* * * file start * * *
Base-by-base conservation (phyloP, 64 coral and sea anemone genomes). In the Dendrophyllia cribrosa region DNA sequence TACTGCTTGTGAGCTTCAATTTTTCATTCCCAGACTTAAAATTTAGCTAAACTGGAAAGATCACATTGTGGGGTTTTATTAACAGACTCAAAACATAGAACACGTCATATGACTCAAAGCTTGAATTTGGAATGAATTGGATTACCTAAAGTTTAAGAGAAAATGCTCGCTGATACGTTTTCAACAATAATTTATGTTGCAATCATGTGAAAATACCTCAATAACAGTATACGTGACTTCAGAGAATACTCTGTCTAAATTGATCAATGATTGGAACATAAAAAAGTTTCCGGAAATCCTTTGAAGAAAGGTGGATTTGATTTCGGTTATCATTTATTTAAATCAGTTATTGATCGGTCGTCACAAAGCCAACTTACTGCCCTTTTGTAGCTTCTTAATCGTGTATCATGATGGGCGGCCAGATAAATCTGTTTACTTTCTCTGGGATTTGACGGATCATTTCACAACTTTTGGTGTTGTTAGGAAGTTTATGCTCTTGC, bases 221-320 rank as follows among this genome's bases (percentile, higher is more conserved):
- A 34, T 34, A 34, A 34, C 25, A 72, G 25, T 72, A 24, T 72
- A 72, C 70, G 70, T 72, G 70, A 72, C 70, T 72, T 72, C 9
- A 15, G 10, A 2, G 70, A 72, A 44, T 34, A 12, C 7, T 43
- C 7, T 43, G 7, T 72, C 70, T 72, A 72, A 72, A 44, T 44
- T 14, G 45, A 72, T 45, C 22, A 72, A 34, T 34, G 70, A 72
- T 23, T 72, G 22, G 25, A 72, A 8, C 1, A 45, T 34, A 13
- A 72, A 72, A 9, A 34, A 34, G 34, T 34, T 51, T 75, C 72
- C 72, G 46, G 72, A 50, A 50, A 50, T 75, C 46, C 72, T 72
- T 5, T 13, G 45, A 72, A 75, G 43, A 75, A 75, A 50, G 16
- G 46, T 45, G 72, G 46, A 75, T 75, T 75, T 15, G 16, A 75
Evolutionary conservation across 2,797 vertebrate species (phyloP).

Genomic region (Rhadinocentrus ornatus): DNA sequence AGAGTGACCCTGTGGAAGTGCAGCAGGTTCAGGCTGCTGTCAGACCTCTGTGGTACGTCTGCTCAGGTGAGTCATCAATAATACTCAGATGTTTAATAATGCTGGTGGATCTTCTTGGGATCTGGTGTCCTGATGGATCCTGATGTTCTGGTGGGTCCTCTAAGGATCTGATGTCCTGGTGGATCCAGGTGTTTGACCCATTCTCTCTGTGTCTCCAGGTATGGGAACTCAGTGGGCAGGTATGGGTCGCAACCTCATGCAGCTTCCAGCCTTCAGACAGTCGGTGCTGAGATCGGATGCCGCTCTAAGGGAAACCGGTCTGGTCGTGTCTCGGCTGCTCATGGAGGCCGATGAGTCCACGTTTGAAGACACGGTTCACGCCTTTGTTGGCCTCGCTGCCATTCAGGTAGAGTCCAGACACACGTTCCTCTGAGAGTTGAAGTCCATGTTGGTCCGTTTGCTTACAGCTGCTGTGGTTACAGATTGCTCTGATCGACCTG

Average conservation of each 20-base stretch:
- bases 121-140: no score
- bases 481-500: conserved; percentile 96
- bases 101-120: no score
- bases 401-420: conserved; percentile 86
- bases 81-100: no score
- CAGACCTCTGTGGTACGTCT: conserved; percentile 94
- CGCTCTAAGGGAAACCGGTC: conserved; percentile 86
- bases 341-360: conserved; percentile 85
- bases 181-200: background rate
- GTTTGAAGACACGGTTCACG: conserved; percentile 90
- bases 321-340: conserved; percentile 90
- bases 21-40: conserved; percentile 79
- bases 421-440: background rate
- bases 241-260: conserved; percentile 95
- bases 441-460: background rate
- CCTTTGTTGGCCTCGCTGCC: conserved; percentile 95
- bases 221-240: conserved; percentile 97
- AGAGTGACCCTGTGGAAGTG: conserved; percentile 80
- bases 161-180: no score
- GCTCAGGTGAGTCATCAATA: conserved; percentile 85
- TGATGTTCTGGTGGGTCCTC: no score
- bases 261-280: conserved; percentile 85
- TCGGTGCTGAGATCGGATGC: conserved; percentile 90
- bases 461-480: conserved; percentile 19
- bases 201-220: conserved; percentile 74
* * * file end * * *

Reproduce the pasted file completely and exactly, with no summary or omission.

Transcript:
Base-by-base conservation (phyloP, 64 coral and sea anemone genomes). In the Dendrophyllia cribrosa region DNA sequence TACTGCTTGTGAGCTTCAATTTTTCATTCCCAGACTTAAAATTTAGCTAAACTGGAAAGATCACATTGTGGGGTTTTATTAACAGACTCAAAACATAGAACACGTCATATGACTCAAAGCTTGAATTTGGAATGAATTGGATTACCTAAAGTTTAAGAGAAAATGCTCGCTGATACGTTTTCAACAATAATTTATGTTGCAATCATGTGAAAATACCTCAATAACAGTATACGTGACTTCAGAGAATACTCTGTCTAAATTGATCAATGATTGGAACATAAAAAAGTTTCCGGAAATCCTTTGAAGAAAGGTGGATTTGATTTCGGTTATCATTTATTTAAATCAGTTATTGATCGGTCGTCACAAAGCCAACTTACTGCCCTTTTGTAGCTTCTTAATCGTGTATCATGATGGGCGGCCAGATAAATCTGTTTACTTTCTCTGGGATTTGACGGATCATTTCACAACTTTTGGTGTTGTTAGGAAGTTTATGCTCTTGC, bases 221-320 rank as follows among this genome's bases (percentile, higher is more conserved):
- A 34, T 34, A 34, A 34, C 25, A 72, G 25, T 72, A 24, T 72
- A 72, C 70, G 70, T 72, G 70, A 72, C 70, T 72, T 72, C 9
- A 15, G 10, A 2, G 70, A 72, A 44, T 34, A 12, C 7, T 43
- C 7, T 43, G 7, T 72, C 70, T 72, A 72, A 72, A 44, T 44
- T 14, G 45, A 72, T 45, C 22, A 72, A 34, T 34, G 70, A 72
- T 23, T 72, G 22, G 25, A 72, A 8, C 1, A 45, T 34, A 13
- A 72, A 72, A 9, A 34, A 34, G 34, T 34, T 51, T 75, C 72
- C 72, G 46, G 72, A 50, A 50, A 50, T 75, C 46, C 72, T 72
- T 5, T 13, G 45, A 72, A 75, G 43, A 75, A 75, A 50, G 16
- G 46, T 45, G 72, G 46, A 75, T 75, T 75, T 15, G 16, A 75
Evolutionary conservation across 2,797 vertebrate species (phyloP).

Genomic region (Rhadinocentrus ornatus): DNA sequence AGAGTGACCCTGTGGAAGTGCAGCAGGTTCAGGCTGCTGTCAGACCTCTGTGGTACGTCTGCTCAGGTGAGTCATCAATAATACTCAGATGTTTAATAATGCTGGTGGATCTTCTTGGGATCTGGTGTCCTGATGGATCCTGATGTTCTGGTGGGTCCTCTAAGGATCTGATGTCCTGGTGGATCCAGGTGTTTGACCCATTCTCTCTGTGTCTCCAGGTATGGGAACTCAGTGGGCAGGTATGGGTCGCAACCTCATGCAGCTTCCAGCCTTCAGACAGTCGGTGCTGAGATCGGATGCCGCTCTAAGGGAAACCGGTCTGGTCGTGTCTCGGCTGCTCATGGAGGCCGATGAGTCCACGTTTGAAGACACGGTTCACGCCTTTGTTGGCCTCGCTGCCATTCAGGTAGAGTCCAGACACACGTTCCTCTGAGAGTTGAAGTCCATGTTGGTCCGTTTGCTTACAGCTGCTGTGGTTACAGATTGCTCTGATCGACCTG

Average conservation of each 20-base stretch:
- bases 121-140: no score
- bases 481-500: conserved; percentile 96
- bases 101-120: no score
- bases 401-420: conserved; percentile 86
- bases 81-100: no score
- CAGACCTCTGTGGTACGTCT: conserved; percentile 94
- CGCTCTAAGGGAAACCGGTC: conserved; percentile 86
- bases 341-360: conserved; percentile 85
- bases 181-200: background rate
- GTTTGAAGACACGGTTCACG: conserved; percentile 90
- bases 321-340: conserved; percentile 90
- bases 21-40: conserved; percentile 79
- bases 421-440: background rate
- bases 241-260: conserved; percentile 95
- bases 441-460: background rate
- CCTTTGTTGGCCTCGCTGCC: conserved; percentile 95
- bases 221-240: conserved; percentile 97
- AGAGTGACCCTGTGGAAGTG: conserved; percentile 80
- bases 161-180: no score
- GCTCAGGTGAGTCATCAATA: conserved; percentile 85
- TGATGTTCTGGTGGGTCCTC: no score
- bases 261-280: conserved; percentile 85
- TCGGTGCTGAGATCGGATGC: conserved; percentile 90
- bases 461-480: conserved; percentile 19
- bases 201-220: conserved; percentile 74